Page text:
Subject: Re: Low-power LED questions
Date: Thu, 3 Oct 2002 08:10:57 -0400
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wrote in message
> This is a followup to my "Motorcycle HUD" thread. I found the Linx KH-
> series transmitter and receivers (thanks to the guy in comp.robotics.
> misc who suggested them!), and now I'm wondering about low-power LEDs.
> I'm trying to transmit the status of eight LEDs in a radar detector to
> eight LEDs mounted in my helmet. The Linx KH transmitter has eight
> input pins and a TE (transmit enable) which needs to be set to
> The eight LEDs in the radar detector need to be connected to the
> corresponding input lines on the transmitter. They also need to run
> into a big OR gate to drive the transmit enable (so the Tx only sends
> when the detector is going off).
> Without knowing what kind of LEDs are in the detector and what kind of
> voltages or currents drive them, what kind of 8-channel buffer and OR
> gate would you recommend? The Tx will be mounted on the bike, so the
> low-power isn't super important.
> The receiver outputs will also need to be buffered to drive the eight
> LEDs in my helmet. As fas as I can tell, the KH series receiver
> latches onto the last received outputs, so I will need to enable
> the LED driver (or buffer) from the DATA line on the Rx (indicating
> data has been received). This is so the diodes will only be on when
> the LEDs on the radar detector are on.
> Again, what 8-channel buffer would you recommend? It needs to draw
> very low current when not enabled, and should drive fairly low-current
> LEDs when enabled.
> What LEDs would you recommend? I need green, orange and red. I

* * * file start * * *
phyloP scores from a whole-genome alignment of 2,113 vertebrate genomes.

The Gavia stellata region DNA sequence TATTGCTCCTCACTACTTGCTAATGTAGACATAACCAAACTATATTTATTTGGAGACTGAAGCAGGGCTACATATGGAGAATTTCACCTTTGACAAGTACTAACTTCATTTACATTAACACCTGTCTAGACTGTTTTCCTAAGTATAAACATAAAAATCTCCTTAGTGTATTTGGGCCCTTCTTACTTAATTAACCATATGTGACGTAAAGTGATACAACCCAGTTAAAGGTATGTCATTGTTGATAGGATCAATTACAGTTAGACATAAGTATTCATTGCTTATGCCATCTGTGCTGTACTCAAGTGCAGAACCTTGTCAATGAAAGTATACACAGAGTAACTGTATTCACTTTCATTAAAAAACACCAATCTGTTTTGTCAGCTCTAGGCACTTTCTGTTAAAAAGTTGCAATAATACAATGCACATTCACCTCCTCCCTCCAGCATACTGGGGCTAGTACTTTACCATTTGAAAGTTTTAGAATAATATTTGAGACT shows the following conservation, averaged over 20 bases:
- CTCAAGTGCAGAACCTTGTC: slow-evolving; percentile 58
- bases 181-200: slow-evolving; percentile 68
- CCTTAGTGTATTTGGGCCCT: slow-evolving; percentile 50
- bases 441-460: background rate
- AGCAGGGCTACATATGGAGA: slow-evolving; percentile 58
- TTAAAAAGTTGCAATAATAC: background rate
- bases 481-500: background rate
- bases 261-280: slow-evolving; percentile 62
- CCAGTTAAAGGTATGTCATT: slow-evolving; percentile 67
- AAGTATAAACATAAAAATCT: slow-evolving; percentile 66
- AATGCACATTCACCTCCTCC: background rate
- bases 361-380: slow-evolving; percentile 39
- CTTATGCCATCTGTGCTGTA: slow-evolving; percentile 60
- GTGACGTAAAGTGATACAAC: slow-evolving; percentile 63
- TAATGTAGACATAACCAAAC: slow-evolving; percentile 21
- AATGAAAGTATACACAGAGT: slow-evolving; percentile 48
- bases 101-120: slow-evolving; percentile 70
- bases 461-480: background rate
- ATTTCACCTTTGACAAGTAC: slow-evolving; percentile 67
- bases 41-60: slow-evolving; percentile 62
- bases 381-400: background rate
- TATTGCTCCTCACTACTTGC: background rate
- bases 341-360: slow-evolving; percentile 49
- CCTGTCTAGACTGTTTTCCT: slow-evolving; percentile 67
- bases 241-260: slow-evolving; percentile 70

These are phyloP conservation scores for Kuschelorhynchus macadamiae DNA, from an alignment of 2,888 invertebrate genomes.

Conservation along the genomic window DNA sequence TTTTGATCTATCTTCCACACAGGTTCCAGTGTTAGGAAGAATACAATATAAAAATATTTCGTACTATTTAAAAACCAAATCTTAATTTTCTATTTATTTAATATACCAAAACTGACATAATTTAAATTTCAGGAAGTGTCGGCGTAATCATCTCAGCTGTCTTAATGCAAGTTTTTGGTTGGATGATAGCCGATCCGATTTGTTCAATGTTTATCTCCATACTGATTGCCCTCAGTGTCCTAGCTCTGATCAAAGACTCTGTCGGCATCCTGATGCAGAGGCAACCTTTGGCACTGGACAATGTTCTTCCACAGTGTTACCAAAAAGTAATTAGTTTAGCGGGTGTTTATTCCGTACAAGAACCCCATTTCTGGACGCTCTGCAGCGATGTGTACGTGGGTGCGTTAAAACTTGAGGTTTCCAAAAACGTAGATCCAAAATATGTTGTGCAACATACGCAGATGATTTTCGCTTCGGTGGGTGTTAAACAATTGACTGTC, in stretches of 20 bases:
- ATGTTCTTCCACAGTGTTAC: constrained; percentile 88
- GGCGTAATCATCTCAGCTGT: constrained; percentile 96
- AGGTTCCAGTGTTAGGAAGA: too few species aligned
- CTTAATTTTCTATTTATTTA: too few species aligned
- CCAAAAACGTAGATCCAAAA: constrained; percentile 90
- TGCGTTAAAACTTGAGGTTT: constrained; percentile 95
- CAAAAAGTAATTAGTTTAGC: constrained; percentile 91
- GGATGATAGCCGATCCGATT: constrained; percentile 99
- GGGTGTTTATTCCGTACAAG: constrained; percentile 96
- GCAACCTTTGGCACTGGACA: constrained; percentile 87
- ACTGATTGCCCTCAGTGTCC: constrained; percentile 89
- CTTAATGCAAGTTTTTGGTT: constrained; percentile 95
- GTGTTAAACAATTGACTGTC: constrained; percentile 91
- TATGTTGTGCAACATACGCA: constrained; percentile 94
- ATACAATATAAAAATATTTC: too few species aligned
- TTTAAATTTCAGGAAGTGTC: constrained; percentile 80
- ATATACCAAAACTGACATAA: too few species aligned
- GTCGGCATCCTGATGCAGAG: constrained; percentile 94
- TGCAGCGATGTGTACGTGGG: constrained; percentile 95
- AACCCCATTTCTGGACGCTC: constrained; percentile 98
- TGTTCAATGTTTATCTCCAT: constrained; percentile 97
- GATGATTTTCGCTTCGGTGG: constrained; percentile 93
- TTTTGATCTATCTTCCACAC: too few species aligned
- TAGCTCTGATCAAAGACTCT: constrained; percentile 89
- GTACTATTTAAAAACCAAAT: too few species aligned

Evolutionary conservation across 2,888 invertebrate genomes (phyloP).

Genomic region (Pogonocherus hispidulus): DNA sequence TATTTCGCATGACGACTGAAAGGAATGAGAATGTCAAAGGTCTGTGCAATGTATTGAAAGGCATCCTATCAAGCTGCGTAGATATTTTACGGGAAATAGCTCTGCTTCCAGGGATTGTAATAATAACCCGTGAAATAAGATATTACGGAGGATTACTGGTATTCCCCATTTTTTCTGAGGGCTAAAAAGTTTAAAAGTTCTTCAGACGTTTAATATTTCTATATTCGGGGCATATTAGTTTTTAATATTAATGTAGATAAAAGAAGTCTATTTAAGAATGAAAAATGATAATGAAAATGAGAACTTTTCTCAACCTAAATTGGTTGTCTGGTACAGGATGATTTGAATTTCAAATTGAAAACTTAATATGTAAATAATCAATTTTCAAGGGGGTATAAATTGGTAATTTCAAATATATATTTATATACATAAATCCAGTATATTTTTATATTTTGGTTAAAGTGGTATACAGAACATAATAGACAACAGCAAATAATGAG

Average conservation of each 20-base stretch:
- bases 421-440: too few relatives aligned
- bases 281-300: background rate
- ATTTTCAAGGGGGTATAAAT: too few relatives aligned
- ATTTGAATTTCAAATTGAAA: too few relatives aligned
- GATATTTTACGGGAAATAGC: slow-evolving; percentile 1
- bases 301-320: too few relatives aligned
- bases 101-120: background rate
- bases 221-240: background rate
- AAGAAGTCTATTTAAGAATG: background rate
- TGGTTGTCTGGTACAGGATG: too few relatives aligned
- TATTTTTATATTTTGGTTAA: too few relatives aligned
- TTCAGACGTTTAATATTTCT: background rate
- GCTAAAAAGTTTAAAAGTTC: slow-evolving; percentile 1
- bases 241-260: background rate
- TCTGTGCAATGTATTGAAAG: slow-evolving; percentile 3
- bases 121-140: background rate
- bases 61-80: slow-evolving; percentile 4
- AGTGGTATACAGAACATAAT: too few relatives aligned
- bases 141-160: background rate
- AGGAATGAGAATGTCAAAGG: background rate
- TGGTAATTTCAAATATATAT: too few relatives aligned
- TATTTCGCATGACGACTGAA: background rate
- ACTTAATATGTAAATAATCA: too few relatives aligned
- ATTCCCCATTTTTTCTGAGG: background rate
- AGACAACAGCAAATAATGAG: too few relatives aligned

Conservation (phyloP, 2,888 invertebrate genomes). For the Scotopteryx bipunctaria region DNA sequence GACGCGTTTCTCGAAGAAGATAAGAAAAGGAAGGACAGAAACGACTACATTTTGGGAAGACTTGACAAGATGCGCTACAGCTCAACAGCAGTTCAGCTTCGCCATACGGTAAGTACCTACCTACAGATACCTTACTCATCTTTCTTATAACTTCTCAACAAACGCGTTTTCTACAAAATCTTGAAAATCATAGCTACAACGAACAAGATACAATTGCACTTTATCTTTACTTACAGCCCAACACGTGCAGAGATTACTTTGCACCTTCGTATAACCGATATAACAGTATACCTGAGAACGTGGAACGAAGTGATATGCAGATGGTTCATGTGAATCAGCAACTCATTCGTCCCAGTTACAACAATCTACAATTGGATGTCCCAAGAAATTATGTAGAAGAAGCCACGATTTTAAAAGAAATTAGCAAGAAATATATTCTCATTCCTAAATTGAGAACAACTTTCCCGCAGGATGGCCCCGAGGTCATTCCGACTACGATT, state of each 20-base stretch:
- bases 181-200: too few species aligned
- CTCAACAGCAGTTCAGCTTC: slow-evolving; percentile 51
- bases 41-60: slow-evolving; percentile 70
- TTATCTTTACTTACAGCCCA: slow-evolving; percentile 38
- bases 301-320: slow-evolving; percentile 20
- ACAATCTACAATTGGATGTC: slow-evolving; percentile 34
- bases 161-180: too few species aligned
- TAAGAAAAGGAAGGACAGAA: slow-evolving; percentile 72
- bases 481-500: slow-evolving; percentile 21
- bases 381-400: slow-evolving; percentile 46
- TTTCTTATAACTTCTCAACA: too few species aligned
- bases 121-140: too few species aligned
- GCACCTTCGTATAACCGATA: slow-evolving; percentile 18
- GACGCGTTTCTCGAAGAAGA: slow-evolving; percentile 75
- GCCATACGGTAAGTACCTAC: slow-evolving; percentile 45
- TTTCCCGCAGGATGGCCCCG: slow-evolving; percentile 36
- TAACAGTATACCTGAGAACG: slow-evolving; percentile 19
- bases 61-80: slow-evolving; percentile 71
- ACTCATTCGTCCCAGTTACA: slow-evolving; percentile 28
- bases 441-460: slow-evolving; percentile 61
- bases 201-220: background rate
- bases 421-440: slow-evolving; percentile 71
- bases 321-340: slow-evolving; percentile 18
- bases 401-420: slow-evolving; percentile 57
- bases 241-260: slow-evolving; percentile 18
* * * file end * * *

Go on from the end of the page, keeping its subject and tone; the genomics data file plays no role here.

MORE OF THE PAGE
> can't find a mix'n'match mounting piece in DigiKey, am I looking in
> the right place? The LEDs should be low current, small, directional,
> and bright. *grin*
> Lumex has some 'panel mount' LEDs that might be what I want. DigiKey
> part numbers 67-1205-ND and 67-1213-ND.
Those are arrays of leds with leads.
Due to the limit space in your helmet, I would use individual surface mount
in this case you can mix and match colors as you wish...
I would use the LTST-C150KRKT, LTST-C150KGKT, LTST-C150KYKT from Liteon
They are much brighter than the array that you found (54mcd or 80mcd
depending on which datasheet you look at, instead of 10mcd for the array),
that means you can use less current for the same intensity.
Kingbright has similar parts too. Those are 1206 size.
LEDs exist in smaller size too, but then, it's getting hard to solder them.
You might also consider extra-thin flexible PCBs. Slight problem, PCBs will
cost you about $250 just for a prototype run.
> Thanks for any help you can provide.
> William Sitch, B.Eng., M.A.Sc. will(at)sitch.org http://will.sitch.org/